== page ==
How do I get Rid of Snakes?

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  • Written By: A Kaminsky
  • Edited By: Niki Foster
  • Last Modified Date: 14 August 2018
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Snakes are beneficial creatures, but most people have no desire to have one living near them. The best way to get rid of snakes depends on where you live, but eliminating areas that attract them can help. If you find a snake, you may want to call an expert to remove it.

A problem with snakes is most common for those living in rural areas. These homeowners tend to live near places that are the animal's natural habitats, so it is probably inevitable that one will cross their property lines occasionally. One of the best ways to get rid of snakes in rural areas is prevention. The homeowner should clear out areas that are attractive to them, including old buildings, woodpiles, refuse piles — anywhere isolated and quiet. Snakes avoid humans when possible, so these sites where they can stay hidden are naturally attractive.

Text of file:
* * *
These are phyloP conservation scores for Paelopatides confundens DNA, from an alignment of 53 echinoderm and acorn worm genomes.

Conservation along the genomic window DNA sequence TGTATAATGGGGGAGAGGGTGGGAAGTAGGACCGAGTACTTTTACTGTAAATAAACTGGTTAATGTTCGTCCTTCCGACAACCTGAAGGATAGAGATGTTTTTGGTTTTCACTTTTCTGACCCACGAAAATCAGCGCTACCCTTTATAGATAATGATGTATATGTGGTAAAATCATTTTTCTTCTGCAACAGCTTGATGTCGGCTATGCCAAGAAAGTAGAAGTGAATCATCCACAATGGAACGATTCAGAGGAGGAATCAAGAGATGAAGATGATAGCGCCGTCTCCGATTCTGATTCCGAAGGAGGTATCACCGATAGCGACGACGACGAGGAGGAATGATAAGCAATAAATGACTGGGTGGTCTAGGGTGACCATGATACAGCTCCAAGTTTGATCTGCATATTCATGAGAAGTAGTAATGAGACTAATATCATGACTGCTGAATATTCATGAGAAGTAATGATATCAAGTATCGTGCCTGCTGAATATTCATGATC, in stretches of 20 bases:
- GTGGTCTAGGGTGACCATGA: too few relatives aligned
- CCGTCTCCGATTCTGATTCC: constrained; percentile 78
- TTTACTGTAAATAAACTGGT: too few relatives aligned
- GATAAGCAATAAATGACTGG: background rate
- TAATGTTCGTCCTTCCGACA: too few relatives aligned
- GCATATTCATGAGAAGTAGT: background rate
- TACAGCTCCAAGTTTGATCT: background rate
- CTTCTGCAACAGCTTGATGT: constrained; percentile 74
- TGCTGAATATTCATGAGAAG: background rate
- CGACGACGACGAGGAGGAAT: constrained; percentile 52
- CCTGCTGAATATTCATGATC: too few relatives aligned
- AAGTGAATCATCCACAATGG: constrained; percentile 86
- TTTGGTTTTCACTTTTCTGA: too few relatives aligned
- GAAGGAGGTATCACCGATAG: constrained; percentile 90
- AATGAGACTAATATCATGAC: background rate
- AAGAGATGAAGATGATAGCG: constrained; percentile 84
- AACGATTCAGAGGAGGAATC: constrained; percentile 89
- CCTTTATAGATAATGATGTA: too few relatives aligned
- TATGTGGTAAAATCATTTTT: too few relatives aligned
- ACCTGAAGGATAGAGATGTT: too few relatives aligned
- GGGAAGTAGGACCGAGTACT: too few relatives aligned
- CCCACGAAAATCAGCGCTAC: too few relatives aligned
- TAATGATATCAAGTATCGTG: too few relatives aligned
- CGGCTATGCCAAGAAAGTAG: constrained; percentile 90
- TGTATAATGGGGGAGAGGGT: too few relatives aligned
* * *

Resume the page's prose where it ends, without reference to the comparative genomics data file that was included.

Prevention also is crucial for city or suburb dwellers. People who have a woodpile or other quiet corner of the yard should move anything that would be attractive to these animals. Rural and city dwellers alike also need to make sure they don't have mice or rat infestations, since predators follow the food supply.


A homeowner who sees a snake on his property should not touch it or get very close to it. Obviously, a slender, bright green one seen in the U.S. is probably a harmless garter snake, but some venomous and non-venomous varieties look like each other at a distance, and by the time the person is close enough to determine the species, he may be bitten.